A home’s utilities are factors (whether your home uses gas, electric or both, and the source of the power for those utilities). There’s a calculation that takes into account cost of energy and carbon use depending on the utility’s energy sources.
If the house has any solar panels, those are also considered.
The score does not consider lighting, appliances or the number of people living in the home. The scoring software makes estimates on those items based on the size and the number of rooms in the home. This allows a more “apples to apples” comparison of the building characteristics themselves, rather than how the home was used by previous owners.
Fortunately, there’s no guesswork when it comes to determining what to do to improve a score. Included in the score is a report with recommendations to improve efficiency and reduce the home’s carbon footprint. Those recommendations can include any combination of upgrades tailored to the specific home. Some homes may need an extensive home energy retrofit, while others may require just one or two changes.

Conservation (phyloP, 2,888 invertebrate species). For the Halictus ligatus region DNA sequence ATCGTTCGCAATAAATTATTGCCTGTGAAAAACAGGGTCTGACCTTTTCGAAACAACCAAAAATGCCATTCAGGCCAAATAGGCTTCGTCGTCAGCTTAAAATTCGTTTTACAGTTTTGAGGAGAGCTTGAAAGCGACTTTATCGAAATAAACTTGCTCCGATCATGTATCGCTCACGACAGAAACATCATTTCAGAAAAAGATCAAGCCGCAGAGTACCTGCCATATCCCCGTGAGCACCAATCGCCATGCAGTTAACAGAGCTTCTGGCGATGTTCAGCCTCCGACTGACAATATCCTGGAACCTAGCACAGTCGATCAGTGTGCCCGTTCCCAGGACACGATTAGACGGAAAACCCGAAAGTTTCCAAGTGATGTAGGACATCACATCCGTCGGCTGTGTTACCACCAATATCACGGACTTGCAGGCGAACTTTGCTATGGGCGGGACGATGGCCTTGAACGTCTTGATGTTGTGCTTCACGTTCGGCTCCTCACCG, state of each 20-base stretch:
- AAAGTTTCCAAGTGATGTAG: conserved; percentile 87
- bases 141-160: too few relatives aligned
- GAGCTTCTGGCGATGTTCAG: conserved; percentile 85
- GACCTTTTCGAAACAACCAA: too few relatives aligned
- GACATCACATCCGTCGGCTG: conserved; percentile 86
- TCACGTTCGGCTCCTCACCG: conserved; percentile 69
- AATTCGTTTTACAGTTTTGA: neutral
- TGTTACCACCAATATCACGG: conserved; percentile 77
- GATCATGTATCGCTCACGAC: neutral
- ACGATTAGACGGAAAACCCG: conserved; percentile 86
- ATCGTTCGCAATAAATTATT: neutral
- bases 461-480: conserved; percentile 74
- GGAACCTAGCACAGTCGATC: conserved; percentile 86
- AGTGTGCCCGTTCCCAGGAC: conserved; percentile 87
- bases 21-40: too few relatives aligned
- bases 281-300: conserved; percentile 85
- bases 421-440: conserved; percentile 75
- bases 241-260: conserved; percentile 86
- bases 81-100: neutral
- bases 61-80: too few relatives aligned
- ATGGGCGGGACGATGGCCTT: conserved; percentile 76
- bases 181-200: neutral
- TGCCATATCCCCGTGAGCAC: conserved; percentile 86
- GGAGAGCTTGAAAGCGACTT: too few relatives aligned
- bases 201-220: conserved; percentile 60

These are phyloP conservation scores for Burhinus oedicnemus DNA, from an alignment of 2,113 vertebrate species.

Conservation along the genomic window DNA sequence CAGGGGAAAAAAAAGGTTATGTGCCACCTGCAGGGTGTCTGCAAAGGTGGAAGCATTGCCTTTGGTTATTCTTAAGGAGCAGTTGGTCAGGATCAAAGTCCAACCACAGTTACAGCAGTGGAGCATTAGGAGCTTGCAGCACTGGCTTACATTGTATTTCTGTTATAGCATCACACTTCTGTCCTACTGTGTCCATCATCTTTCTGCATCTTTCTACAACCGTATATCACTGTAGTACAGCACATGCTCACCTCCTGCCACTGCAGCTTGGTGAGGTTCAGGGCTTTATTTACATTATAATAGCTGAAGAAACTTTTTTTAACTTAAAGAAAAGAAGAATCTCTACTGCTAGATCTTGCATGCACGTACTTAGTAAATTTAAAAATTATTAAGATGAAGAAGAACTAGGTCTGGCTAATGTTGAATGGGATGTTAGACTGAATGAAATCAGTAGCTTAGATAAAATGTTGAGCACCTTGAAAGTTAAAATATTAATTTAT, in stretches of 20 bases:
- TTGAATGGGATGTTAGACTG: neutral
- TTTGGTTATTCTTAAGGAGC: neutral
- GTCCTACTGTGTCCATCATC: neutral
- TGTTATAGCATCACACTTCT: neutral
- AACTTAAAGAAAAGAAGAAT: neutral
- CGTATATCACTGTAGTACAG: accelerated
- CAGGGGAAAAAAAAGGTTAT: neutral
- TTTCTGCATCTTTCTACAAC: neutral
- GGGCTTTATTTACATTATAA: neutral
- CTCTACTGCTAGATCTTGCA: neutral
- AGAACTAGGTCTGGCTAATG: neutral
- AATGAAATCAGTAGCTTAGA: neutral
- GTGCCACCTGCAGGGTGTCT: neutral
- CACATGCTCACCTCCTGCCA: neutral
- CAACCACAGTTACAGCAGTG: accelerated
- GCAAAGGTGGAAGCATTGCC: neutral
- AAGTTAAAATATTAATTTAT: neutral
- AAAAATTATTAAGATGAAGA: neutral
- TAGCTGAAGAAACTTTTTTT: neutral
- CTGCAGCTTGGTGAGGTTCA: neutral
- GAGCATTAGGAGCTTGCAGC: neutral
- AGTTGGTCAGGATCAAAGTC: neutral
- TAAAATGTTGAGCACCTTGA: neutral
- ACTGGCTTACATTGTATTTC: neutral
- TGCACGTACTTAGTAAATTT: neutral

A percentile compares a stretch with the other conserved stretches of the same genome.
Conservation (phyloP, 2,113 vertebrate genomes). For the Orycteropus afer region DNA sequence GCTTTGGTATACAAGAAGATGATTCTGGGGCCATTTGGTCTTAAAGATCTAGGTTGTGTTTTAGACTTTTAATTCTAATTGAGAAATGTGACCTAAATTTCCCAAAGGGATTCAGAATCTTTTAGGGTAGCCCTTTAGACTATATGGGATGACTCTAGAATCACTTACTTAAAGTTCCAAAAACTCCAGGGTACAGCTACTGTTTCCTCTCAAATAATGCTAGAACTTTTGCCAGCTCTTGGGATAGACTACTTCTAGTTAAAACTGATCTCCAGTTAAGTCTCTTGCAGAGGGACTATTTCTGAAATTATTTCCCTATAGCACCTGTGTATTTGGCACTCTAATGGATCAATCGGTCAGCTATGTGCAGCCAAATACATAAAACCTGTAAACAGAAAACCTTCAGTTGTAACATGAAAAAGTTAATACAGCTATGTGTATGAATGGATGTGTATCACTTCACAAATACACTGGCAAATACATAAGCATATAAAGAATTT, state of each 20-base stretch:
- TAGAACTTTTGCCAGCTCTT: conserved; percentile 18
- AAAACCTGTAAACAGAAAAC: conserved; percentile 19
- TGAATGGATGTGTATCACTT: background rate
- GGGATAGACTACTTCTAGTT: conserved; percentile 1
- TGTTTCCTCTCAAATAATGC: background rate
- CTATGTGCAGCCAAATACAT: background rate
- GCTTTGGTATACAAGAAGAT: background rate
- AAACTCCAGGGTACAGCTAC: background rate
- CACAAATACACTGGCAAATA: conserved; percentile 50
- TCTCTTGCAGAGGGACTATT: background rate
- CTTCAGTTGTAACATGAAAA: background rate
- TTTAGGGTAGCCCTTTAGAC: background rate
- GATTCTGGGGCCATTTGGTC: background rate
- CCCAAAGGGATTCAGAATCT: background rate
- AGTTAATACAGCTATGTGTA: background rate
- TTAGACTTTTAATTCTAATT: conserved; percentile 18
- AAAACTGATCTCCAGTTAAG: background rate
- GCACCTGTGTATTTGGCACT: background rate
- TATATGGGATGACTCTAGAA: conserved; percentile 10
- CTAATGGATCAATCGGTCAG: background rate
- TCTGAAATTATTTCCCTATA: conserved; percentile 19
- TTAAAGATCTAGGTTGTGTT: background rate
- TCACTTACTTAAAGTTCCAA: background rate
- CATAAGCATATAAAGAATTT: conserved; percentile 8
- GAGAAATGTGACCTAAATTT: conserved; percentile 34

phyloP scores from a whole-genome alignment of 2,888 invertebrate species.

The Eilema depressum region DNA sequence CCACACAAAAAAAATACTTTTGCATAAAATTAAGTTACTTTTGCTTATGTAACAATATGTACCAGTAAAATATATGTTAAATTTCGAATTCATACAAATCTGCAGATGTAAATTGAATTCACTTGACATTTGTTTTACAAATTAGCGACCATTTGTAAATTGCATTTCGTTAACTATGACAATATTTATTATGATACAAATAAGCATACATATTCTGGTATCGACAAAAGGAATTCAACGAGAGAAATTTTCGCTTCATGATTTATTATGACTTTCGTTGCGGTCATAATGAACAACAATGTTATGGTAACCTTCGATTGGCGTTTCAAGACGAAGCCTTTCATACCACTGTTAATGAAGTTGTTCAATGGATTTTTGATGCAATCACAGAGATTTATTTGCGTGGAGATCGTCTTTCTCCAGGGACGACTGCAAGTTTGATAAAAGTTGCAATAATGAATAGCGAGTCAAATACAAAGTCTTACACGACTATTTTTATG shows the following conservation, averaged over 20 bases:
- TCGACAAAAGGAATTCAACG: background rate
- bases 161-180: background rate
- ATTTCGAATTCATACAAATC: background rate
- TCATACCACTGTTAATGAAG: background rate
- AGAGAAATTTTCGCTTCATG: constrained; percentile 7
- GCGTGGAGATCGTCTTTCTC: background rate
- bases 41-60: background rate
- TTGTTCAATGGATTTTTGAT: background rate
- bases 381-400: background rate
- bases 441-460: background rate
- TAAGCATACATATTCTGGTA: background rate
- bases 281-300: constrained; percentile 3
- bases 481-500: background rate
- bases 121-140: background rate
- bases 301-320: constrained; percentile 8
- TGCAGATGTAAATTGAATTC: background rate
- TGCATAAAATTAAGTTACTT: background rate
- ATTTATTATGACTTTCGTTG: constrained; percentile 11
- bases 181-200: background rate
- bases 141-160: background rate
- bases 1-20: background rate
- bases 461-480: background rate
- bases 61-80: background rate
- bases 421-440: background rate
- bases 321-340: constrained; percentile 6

The building envelope (the walls, ceiling and floor that together enclose the living space) can range from well-insulated and tight to hollow and leaky. Recommendations might include installing or adding to wall, attic, floor and ceiling insulation, and sealing up leaks.
Using interior window inserts like Indow inserts, or exterior storm windows, can favorably impact the score because they essentially convert single-pane wood or metal windows to double-pane. If all the windows are fitted with window inserts or storms, it can positively influence the score.
Mechanical systems like heating systems, air conditioners, duct work and water heaters are sometimes targeted for upgrades. New systems are far more efficient than older, inefficient models. High-efficiency technologies like heat pumps and ductless mini-splits can make a big difference in efficiency and comfort.
Because most energy efficiency work requires specialized knowledge, you’ll most likely want to work with a contractor to find out what it will take to implement the recommendations that come with the score’s report.